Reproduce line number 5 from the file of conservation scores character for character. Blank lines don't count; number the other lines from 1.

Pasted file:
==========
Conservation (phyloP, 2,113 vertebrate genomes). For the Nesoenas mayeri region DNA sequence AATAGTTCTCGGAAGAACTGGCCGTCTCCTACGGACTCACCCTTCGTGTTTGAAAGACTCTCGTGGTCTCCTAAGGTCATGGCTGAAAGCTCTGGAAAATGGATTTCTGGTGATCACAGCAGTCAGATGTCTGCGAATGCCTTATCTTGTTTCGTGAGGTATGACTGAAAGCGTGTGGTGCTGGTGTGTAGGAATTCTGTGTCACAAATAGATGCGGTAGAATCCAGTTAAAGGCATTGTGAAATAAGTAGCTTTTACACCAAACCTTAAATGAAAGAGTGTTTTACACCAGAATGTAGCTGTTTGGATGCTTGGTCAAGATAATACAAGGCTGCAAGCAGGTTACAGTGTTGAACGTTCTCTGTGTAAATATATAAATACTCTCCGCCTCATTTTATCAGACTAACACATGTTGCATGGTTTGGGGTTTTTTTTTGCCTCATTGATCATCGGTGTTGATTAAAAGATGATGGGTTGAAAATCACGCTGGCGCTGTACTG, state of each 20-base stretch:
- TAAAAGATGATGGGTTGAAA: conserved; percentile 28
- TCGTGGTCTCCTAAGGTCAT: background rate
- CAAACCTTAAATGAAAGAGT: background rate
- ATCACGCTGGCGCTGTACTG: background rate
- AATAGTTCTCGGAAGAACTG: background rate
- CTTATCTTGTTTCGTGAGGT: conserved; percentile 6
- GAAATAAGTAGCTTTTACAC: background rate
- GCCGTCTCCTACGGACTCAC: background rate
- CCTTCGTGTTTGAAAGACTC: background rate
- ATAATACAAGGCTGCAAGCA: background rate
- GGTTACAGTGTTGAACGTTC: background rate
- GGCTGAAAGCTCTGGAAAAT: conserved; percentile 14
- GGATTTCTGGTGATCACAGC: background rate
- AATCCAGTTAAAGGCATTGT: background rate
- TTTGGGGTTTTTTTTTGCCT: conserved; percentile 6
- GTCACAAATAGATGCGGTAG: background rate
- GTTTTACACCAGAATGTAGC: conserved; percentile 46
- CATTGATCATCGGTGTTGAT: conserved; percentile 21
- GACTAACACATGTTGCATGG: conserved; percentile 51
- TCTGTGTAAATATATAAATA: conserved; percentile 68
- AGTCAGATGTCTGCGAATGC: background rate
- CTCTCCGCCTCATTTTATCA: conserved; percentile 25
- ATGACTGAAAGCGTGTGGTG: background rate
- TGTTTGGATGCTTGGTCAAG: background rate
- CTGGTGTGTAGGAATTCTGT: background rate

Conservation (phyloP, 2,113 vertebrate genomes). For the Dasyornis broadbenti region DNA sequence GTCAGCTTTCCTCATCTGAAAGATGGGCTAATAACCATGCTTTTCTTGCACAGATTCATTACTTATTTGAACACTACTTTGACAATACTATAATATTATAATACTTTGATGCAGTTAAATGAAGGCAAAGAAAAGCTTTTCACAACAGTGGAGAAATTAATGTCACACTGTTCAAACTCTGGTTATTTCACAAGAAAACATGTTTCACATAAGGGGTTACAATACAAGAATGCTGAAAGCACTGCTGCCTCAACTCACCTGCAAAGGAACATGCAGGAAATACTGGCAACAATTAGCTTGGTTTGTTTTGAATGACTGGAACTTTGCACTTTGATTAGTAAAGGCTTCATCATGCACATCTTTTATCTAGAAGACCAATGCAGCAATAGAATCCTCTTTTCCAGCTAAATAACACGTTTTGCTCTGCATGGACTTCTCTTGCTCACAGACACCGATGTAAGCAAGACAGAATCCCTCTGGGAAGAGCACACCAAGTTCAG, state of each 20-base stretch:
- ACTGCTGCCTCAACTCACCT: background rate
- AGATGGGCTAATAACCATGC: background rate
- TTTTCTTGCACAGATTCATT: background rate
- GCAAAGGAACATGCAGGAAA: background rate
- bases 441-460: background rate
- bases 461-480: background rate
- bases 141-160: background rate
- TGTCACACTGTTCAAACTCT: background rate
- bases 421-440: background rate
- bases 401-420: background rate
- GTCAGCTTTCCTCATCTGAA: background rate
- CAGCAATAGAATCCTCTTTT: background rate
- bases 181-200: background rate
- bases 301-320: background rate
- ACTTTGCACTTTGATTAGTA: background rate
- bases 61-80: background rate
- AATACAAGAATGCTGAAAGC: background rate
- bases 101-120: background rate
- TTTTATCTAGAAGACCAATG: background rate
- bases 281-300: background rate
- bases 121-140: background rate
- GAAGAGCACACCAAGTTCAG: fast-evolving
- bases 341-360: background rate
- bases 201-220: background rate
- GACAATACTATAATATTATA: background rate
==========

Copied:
- ATCACGCTGGCGCTGTACTG: background rate